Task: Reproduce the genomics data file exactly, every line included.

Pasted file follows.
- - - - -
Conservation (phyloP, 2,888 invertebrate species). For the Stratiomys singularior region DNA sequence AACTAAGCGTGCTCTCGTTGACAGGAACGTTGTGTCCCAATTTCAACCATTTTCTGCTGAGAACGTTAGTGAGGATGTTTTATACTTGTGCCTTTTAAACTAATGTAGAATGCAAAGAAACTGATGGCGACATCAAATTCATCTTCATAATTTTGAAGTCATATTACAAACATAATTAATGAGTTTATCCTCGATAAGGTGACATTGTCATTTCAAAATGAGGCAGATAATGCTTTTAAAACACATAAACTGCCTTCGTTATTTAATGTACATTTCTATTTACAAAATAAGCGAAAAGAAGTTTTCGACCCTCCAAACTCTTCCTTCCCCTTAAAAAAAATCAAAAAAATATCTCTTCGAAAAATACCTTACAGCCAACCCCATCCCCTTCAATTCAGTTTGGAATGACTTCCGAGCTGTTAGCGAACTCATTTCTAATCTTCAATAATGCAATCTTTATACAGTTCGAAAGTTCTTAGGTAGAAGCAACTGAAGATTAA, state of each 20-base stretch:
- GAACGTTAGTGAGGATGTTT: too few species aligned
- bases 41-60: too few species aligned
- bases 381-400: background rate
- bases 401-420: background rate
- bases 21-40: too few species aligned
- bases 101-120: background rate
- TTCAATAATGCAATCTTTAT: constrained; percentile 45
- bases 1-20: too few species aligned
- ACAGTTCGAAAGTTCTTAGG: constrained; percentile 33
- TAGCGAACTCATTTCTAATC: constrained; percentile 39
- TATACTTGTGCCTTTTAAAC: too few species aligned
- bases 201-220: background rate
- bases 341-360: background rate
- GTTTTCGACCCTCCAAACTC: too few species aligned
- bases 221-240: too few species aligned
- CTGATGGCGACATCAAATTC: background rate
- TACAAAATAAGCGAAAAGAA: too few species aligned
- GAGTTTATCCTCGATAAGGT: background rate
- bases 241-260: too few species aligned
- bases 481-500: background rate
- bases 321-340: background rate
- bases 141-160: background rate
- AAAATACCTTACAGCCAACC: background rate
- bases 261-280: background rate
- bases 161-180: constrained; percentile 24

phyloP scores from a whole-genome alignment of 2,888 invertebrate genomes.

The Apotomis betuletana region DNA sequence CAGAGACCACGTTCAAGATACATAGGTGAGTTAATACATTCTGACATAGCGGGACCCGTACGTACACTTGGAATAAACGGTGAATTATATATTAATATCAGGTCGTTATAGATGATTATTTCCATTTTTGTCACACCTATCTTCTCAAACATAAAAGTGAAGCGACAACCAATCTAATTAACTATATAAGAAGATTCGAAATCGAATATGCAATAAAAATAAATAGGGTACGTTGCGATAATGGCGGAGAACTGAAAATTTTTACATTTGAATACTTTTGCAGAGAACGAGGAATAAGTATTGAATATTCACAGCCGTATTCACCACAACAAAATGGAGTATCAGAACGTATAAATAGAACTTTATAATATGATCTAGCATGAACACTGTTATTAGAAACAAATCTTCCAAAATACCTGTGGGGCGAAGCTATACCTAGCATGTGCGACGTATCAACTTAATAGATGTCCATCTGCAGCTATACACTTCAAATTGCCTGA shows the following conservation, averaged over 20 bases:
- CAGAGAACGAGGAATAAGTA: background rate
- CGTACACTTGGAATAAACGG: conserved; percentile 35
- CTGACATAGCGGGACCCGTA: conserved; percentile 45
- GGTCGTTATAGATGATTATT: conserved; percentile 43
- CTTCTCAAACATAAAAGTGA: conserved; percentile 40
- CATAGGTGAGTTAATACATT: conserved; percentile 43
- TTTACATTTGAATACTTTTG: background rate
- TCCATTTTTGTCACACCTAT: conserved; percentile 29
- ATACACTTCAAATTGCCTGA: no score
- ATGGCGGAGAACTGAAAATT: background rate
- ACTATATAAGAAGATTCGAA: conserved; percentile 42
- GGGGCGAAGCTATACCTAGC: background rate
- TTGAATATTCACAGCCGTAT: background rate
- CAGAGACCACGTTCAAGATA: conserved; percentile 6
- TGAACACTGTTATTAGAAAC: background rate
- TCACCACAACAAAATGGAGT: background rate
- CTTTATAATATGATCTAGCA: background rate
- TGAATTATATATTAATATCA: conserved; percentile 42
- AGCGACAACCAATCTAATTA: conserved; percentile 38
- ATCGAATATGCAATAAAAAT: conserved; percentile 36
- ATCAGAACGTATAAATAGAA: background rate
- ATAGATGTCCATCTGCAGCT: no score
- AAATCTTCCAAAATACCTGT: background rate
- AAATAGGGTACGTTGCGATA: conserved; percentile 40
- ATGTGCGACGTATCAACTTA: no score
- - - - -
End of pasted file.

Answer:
Conservation (phyloP, 2,888 invertebrate species). For the Stratiomys singularior region DNA sequence AACTAAGCGTGCTCTCGTTGACAGGAACGTTGTGTCCCAATTTCAACCATTTTCTGCTGAGAACGTTAGTGAGGATGTTTTATACTTGTGCCTTTTAAACTAATGTAGAATGCAAAGAAACTGATGGCGACATCAAATTCATCTTCATAATTTTGAAGTCATATTACAAACATAATTAATGAGTTTATCCTCGATAAGGTGACATTGTCATTTCAAAATGAGGCAGATAATGCTTTTAAAACACATAAACTGCCTTCGTTATTTAATGTACATTTCTATTTACAAAATAAGCGAAAAGAAGTTTTCGACCCTCCAAACTCTTCCTTCCCCTTAAAAAAAATCAAAAAAATATCTCTTCGAAAAATACCTTACAGCCAACCCCATCCCCTTCAATTCAGTTTGGAATGACTTCCGAGCTGTTAGCGAACTCATTTCTAATCTTCAATAATGCAATCTTTATACAGTTCGAAAGTTCTTAGGTAGAAGCAACTGAAGATTAA, state of each 20-base stretch:
- GAACGTTAGTGAGGATGTTT: too few species aligned
- bases 41-60: too few species aligned
- bases 381-400: background rate
- bases 401-420: background rate
- bases 21-40: too few species aligned
- bases 101-120: background rate
- TTCAATAATGCAATCTTTAT: constrained; percentile 45
- bases 1-20: too few species aligned
- ACAGTTCGAAAGTTCTTAGG: constrained; percentile 33
- TAGCGAACTCATTTCTAATC: constrained; percentile 39
- TATACTTGTGCCTTTTAAAC: too few species aligned
- bases 201-220: background rate
- bases 341-360: background rate
- GTTTTCGACCCTCCAAACTC: too few species aligned
- bases 221-240: too few species aligned
- CTGATGGCGACATCAAATTC: background rate
- TACAAAATAAGCGAAAAGAA: too few species aligned
- GAGTTTATCCTCGATAAGGT: background rate
- bases 241-260: too few species aligned
- bases 481-500: background rate
- bases 321-340: background rate
- bases 141-160: background rate
- AAAATACCTTACAGCCAACC: background rate
- bases 261-280: background rate
- bases 161-180: constrained; percentile 24

phyloP scores from a whole-genome alignment of 2,888 invertebrate genomes.

The Apotomis betuletana region DNA sequence CAGAGACCACGTTCAAGATACATAGGTGAGTTAATACATTCTGACATAGCGGGACCCGTACGTACACTTGGAATAAACGGTGAATTATATATTAATATCAGGTCGTTATAGATGATTATTTCCATTTTTGTCACACCTATCTTCTCAAACATAAAAGTGAAGCGACAACCAATCTAATTAACTATATAAGAAGATTCGAAATCGAATATGCAATAAAAATAAATAGGGTACGTTGCGATAATGGCGGAGAACTGAAAATTTTTACATTTGAATACTTTTGCAGAGAACGAGGAATAAGTATTGAATATTCACAGCCGTATTCACCACAACAAAATGGAGTATCAGAACGTATAAATAGAACTTTATAATATGATCTAGCATGAACACTGTTATTAGAAACAAATCTTCCAAAATACCTGTGGGGCGAAGCTATACCTAGCATGTGCGACGTATCAACTTAATAGATGTCCATCTGCAGCTATACACTTCAAATTGCCTGA shows the following conservation, averaged over 20 bases:
- CAGAGAACGAGGAATAAGTA: background rate
- CGTACACTTGGAATAAACGG: conserved; percentile 35
- CTGACATAGCGGGACCCGTA: conserved; percentile 45
- GGTCGTTATAGATGATTATT: conserved; percentile 43
- CTTCTCAAACATAAAAGTGA: conserved; percentile 40
- CATAGGTGAGTTAATACATT: conserved; percentile 43
- TTTACATTTGAATACTTTTG: background rate
- TCCATTTTTGTCACACCTAT: conserved; percentile 29
- ATACACTTCAAATTGCCTGA: no score
- ATGGCGGAGAACTGAAAATT: background rate
- ACTATATAAGAAGATTCGAA: conserved; percentile 42
- GGGGCGAAGCTATACCTAGC: background rate
- TTGAATATTCACAGCCGTAT: background rate
- CAGAGACCACGTTCAAGATA: conserved; percentile 6
- TGAACACTGTTATTAGAAAC: background rate
- TCACCACAACAAAATGGAGT: background rate
- CTTTATAATATGATCTAGCA: background rate
- TGAATTATATATTAATATCA: conserved; percentile 42
- AGCGACAACCAATCTAATTA: conserved; percentile 38
- ATCGAATATGCAATAAAAAT: conserved; percentile 36
- ATCAGAACGTATAAATAGAA: background rate
- ATAGATGTCCATCTGCAGCT: no score
- AAATCTTCCAAAATACCTGT: background rate
- AAATAGGGTACGTTGCGATA: conserved; percentile 40
- ATGTGCGACGTATCAACTTA: no score